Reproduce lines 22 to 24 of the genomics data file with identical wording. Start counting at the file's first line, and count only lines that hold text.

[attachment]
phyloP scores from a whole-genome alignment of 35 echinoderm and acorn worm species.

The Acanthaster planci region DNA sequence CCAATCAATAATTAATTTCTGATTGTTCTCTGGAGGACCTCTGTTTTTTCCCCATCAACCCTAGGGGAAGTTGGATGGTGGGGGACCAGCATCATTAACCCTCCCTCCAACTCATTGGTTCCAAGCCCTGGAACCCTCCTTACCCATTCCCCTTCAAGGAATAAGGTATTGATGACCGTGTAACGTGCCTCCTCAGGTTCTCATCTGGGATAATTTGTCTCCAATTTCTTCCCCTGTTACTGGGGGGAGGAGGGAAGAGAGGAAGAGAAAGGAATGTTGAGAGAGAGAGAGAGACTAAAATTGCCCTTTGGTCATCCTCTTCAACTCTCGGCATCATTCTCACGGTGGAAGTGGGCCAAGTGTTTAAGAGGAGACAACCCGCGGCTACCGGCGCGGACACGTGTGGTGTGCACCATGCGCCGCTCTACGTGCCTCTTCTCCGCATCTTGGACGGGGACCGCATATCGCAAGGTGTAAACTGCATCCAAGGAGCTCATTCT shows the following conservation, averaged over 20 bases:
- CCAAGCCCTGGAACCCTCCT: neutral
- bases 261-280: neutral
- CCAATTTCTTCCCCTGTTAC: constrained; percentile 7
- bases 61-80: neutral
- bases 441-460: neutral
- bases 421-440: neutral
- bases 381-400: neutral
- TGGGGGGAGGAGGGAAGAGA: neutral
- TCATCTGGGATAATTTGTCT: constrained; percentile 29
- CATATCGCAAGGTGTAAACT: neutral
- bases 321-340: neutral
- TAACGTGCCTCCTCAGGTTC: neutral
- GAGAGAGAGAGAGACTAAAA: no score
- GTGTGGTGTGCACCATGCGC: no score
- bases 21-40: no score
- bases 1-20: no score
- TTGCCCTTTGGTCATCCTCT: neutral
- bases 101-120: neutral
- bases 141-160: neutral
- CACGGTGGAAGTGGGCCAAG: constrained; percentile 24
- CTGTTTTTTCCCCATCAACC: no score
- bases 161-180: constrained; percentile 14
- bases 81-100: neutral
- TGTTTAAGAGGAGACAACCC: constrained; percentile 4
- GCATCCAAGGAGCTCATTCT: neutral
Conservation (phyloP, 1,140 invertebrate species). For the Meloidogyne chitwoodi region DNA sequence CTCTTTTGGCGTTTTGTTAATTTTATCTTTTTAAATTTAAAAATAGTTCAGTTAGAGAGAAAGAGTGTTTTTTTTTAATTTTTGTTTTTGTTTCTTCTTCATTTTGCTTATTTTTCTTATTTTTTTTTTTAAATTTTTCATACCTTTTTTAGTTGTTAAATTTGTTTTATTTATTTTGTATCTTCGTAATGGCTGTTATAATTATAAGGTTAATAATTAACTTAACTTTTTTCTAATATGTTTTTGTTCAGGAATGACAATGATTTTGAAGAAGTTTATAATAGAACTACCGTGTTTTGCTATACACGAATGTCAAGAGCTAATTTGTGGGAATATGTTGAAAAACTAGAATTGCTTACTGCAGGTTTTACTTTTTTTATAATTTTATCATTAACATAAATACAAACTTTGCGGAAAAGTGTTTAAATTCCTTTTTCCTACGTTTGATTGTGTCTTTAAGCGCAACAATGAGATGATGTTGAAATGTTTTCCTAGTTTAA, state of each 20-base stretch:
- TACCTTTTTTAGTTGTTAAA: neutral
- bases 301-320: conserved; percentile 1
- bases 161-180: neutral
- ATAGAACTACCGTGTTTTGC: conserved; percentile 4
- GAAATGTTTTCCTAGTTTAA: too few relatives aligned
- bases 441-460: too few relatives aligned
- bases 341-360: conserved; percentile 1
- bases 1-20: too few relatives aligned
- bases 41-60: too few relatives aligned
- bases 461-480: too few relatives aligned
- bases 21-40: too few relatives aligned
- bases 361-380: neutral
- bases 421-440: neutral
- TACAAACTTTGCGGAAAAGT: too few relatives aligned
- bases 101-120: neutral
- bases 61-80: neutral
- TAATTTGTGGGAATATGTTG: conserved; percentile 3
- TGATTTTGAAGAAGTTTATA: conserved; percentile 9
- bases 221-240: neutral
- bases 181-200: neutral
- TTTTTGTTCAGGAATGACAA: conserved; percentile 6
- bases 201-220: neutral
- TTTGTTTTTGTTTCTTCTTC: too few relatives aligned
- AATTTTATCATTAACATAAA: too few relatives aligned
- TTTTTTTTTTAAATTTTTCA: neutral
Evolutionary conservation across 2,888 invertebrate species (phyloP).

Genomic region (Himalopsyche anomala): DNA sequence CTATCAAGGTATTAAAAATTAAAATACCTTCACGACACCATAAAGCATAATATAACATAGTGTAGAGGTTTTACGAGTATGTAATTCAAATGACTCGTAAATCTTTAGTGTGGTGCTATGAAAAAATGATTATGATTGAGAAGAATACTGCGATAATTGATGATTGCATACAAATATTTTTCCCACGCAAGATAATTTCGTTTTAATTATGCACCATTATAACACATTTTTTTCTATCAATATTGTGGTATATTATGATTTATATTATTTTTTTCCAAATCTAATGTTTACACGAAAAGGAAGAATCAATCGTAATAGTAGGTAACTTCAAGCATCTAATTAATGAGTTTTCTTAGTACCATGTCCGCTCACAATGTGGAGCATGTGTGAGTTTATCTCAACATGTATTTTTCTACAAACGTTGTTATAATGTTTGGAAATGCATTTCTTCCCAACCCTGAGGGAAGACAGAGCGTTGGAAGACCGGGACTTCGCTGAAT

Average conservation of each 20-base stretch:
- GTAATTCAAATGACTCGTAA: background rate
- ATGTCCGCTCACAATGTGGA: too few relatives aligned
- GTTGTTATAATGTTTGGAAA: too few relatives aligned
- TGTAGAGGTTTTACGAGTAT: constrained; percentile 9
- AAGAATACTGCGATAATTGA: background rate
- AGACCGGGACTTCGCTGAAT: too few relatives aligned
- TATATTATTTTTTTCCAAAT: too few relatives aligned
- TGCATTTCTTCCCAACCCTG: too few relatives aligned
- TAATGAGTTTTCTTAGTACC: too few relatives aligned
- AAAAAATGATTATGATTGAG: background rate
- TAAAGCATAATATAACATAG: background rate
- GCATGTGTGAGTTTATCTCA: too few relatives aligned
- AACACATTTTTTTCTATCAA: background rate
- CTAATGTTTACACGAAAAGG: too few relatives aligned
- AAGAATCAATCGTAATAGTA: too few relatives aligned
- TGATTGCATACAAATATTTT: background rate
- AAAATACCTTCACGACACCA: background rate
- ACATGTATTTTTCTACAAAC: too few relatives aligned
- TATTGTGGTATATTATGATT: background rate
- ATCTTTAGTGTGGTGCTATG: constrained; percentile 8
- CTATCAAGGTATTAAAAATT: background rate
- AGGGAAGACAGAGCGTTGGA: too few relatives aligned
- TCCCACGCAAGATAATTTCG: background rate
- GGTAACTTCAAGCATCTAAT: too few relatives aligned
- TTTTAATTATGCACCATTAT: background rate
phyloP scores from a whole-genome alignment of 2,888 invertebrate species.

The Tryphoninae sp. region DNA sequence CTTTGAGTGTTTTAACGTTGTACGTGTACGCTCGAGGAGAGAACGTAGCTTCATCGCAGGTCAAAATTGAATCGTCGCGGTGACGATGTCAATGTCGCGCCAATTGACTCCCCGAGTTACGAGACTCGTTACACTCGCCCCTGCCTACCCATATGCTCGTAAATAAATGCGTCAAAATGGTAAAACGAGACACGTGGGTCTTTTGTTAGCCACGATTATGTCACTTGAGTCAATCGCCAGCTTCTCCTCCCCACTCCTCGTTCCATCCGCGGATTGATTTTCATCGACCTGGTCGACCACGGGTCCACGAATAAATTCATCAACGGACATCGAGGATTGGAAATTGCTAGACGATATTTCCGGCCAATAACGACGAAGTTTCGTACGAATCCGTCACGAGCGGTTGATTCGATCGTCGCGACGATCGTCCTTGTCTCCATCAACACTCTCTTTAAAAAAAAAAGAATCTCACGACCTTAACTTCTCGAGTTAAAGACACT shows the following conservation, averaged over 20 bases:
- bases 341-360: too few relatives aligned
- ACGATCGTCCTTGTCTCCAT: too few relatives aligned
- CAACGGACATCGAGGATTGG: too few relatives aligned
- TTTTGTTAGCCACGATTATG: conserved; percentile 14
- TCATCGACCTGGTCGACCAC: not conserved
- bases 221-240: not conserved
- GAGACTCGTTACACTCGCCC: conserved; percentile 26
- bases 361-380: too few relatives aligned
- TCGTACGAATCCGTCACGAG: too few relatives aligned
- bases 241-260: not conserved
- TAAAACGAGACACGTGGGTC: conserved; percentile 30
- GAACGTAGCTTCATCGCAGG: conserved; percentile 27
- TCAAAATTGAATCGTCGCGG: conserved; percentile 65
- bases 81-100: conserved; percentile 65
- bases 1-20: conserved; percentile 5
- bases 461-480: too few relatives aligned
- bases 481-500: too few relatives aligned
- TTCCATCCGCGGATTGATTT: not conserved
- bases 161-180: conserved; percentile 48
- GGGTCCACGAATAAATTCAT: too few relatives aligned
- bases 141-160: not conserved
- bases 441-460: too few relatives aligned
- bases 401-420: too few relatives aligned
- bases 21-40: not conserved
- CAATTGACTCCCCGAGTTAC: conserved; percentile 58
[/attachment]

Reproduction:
- CACGGTGGAAGTGGGCCAAG: constrained; percentile 24
- CTGTTTTTTCCCCATCAACC: no score
- bases 161-180: constrained; percentile 14